Clarkston’s greatest strength is its accessibility and walkability around the city. As well as it’s Proximity to services, resources, and jobs in the metro Atlanta. As well as it’s diversity that makes us so unique. We just need to market ourselves better as one of most accessible cities for economic, community development, and housing reasons since we have so many access points and entries into our city.
11) What do you think is Clarkston’s biggest challenge?
COVID-19 has had a tremendous impact on residents, businesses, and leaving residents in economically precarious situations. Also, Housing has always been an issue in our city due to lack of space to develop and wanting to ensure that we have housing options that are affordable and sustainable, however COVID-19 has escaborated the need for improved housing and relief for individuals that are facing financial hardship due to COVID-19 that has increased unemployment, jeopardizes housing, health, mental health, and many other areas of resident’s lives.
12) How would you address what you believe to be Clarkston’s biggest challenge? (Above)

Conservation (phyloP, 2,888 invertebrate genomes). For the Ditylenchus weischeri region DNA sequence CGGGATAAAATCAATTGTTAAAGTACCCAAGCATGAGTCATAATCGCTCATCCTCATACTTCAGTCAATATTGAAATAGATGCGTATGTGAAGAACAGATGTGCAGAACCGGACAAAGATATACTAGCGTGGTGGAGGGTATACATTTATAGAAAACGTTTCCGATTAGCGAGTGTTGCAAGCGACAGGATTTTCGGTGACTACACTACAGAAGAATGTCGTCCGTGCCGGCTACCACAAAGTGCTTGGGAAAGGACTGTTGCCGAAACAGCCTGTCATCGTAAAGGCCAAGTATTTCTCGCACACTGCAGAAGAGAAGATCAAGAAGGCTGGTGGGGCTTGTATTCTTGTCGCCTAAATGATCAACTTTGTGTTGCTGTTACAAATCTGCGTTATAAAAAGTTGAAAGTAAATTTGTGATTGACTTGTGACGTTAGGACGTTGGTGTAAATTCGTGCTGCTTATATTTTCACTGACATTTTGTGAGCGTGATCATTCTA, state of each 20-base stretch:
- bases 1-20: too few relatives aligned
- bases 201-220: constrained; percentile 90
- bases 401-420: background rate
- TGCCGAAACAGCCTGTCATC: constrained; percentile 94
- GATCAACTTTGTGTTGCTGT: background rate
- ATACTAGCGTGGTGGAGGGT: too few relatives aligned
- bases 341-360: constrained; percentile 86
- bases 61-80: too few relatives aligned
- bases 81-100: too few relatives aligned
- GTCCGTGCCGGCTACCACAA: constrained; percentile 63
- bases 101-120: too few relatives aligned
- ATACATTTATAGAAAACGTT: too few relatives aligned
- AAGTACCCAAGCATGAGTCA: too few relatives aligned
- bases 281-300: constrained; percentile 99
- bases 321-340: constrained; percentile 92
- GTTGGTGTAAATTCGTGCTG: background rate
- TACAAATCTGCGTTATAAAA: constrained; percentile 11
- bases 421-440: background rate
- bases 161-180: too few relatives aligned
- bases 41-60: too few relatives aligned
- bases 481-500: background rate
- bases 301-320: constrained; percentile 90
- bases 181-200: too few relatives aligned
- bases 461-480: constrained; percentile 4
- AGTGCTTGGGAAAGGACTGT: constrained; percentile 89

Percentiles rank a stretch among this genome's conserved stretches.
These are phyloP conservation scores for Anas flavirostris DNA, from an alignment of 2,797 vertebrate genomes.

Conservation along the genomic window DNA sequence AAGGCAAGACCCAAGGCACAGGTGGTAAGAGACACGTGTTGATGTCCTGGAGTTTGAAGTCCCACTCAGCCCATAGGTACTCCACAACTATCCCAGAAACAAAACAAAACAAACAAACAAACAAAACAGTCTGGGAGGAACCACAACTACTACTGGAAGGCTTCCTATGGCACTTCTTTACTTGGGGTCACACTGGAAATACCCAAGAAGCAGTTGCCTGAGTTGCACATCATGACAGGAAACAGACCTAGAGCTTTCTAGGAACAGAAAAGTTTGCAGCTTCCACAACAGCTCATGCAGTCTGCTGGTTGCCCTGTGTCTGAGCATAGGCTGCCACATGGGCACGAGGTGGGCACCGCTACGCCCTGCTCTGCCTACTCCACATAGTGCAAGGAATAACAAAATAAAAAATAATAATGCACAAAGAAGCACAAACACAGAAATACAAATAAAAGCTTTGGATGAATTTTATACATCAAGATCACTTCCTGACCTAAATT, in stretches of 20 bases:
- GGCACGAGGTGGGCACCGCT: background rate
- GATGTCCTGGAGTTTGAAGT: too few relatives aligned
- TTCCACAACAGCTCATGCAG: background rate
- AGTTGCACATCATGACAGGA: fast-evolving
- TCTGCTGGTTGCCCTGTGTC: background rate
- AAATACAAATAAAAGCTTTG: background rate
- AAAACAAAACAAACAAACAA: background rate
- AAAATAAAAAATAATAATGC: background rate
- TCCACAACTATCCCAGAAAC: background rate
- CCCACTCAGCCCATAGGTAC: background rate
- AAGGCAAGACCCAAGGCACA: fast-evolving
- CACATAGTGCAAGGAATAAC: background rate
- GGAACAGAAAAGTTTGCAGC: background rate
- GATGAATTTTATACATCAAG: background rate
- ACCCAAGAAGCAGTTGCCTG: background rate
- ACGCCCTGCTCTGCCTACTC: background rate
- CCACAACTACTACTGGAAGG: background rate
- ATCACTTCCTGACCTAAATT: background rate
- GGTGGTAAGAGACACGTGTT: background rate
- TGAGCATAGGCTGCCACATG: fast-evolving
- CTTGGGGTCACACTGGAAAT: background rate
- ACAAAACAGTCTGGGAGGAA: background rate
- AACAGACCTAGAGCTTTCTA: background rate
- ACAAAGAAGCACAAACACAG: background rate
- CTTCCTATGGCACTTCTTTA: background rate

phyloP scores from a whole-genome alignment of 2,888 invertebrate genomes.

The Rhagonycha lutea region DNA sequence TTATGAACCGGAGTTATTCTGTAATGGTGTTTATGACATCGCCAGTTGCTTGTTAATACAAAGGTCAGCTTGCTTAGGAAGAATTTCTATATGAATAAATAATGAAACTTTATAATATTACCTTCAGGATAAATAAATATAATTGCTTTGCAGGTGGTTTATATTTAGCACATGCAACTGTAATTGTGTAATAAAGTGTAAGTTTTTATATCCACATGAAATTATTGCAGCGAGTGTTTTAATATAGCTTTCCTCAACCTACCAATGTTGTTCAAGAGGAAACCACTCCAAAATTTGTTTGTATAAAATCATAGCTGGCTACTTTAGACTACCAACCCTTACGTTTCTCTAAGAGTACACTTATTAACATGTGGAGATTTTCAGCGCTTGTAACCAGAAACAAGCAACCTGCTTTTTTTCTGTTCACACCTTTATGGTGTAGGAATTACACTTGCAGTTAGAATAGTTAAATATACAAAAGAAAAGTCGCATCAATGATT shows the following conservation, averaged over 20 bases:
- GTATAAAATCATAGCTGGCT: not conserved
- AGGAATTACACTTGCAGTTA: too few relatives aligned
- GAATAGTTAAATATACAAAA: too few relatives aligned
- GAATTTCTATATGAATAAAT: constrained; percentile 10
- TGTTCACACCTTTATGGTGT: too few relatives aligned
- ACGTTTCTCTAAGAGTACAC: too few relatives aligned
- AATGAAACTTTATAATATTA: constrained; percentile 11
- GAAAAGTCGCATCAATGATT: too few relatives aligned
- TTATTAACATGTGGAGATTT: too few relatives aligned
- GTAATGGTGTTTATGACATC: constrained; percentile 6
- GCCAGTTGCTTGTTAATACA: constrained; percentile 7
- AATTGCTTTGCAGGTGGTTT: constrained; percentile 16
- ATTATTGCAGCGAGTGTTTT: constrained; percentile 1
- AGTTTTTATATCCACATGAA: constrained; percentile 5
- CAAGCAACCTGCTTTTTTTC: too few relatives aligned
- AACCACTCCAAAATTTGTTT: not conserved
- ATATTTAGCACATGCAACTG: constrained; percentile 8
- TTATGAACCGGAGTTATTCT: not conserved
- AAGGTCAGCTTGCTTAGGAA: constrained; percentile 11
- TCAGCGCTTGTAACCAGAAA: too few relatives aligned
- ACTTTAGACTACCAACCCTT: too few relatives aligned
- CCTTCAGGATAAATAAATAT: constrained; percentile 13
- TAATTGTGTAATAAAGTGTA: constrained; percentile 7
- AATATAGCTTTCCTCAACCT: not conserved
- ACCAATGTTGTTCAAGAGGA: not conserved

We must take an innovative approach to the city’s budget and be fiscally responsible but ensure that programs have funds to meet the continuous needs of the community and that we are working with trusted, community leaders to disseminate information to keep residents safe and healthy. We must also cultivate a COVID-19 prevention plan with phases and steps to reduce the number of cases and increase awareness of options to reduce the spread.
13) What is your opinion of refugee resettlement in Clarkston and if elected would you be in favor of resettling more refugees in the Clarkston area?
Being a refugee resettlement and sanctuary city is what makes us the special, unique city that we are. As a council member, I supported the Welcoming America Resolution and recommendations from the Clarkston Speak report from community leaders and Georgia tech that outlined recommendations on things we need to improve to be more inclusive and welcoming to cultivate a culture of welcoming; Furthermore I advocated for the city to become a Certified Welcoming City and there is still more work to do to ensure that our policies and city functioning is welcoming for our residents.